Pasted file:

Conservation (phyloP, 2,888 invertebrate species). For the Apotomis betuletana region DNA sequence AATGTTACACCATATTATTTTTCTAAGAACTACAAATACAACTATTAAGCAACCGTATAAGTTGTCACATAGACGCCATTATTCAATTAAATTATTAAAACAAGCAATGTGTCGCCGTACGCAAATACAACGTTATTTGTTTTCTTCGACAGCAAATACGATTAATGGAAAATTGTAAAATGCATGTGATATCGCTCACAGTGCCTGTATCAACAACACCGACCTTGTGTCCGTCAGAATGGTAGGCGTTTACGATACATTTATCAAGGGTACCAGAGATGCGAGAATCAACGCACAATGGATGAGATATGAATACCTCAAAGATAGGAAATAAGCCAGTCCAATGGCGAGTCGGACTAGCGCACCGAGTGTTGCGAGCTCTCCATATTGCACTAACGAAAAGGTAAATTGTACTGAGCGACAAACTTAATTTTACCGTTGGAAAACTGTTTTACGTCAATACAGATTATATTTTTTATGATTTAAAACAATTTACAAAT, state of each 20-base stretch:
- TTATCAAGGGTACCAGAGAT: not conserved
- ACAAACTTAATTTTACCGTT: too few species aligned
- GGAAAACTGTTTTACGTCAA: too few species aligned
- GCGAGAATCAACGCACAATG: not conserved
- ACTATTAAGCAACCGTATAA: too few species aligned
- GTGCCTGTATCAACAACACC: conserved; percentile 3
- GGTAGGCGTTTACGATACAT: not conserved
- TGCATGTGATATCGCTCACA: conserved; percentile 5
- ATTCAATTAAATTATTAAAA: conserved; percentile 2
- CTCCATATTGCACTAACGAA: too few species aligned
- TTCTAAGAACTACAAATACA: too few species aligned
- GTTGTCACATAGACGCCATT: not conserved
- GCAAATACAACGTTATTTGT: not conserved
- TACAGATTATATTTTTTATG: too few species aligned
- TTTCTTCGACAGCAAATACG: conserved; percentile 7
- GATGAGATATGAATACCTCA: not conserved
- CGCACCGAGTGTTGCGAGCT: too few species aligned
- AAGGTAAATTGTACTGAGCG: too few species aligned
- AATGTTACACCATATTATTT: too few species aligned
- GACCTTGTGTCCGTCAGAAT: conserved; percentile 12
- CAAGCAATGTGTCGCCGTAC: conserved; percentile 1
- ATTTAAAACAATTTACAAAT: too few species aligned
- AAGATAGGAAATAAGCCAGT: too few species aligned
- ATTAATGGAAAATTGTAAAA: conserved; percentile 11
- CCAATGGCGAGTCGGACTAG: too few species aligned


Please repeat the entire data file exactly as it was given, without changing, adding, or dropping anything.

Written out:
Conservation (phyloP, 2,888 invertebrate species). For the Apotomis betuletana region DNA sequence AATGTTACACCATATTATTTTTCTAAGAACTACAAATACAACTATTAAGCAACCGTATAAGTTGTCACATAGACGCCATTATTCAATTAAATTATTAAAACAAGCAATGTGTCGCCGTACGCAAATACAACGTTATTTGTTTTCTTCGACAGCAAATACGATTAATGGAAAATTGTAAAATGCATGTGATATCGCTCACAGTGCCTGTATCAACAACACCGACCTTGTGTCCGTCAGAATGGTAGGCGTTTACGATACATTTATCAAGGGTACCAGAGATGCGAGAATCAACGCACAATGGATGAGATATGAATACCTCAAAGATAGGAAATAAGCCAGTCCAATGGCGAGTCGGACTAGCGCACCGAGTGTTGCGAGCTCTCCATATTGCACTAACGAAAAGGTAAATTGTACTGAGCGACAAACTTAATTTTACCGTTGGAAAACTGTTTTACGTCAATACAGATTATATTTTTTATGATTTAAAACAATTTACAAAT, state of each 20-base stretch:
- TTATCAAGGGTACCAGAGAT: not conserved
- ACAAACTTAATTTTACCGTT: too few species aligned
- GGAAAACTGTTTTACGTCAA: too few species aligned
- GCGAGAATCAACGCACAATG: not conserved
- ACTATTAAGCAACCGTATAA: too few species aligned
- GTGCCTGTATCAACAACACC: conserved; percentile 3
- GGTAGGCGTTTACGATACAT: not conserved
- TGCATGTGATATCGCTCACA: conserved; percentile 5
- ATTCAATTAAATTATTAAAA: conserved; percentile 2
- CTCCATATTGCACTAACGAA: too few species aligned
- TTCTAAGAACTACAAATACA: too few species aligned
- GTTGTCACATAGACGCCATT: not conserved
- GCAAATACAACGTTATTTGT: not conserved
- TACAGATTATATTTTTTATG: too few species aligned
- TTTCTTCGACAGCAAATACG: conserved; percentile 7
- GATGAGATATGAATACCTCA: not conserved
- CGCACCGAGTGTTGCGAGCT: too few species aligned
- AAGGTAAATTGTACTGAGCG: too few species aligned
- AATGTTACACCATATTATTT: too few species aligned
- GACCTTGTGTCCGTCAGAAT: conserved; percentile 12
- CAAGCAATGTGTCGCCGTAC: conserved; percentile 1
- ATTTAAAACAATTTACAAAT: too few species aligned
- AAGATAGGAAATAAGCCAGT: too few species aligned
- ATTAATGGAAAATTGTAAAA: conserved; percentile 11
- CCAATGGCGAGTCGGACTAG: too few species aligned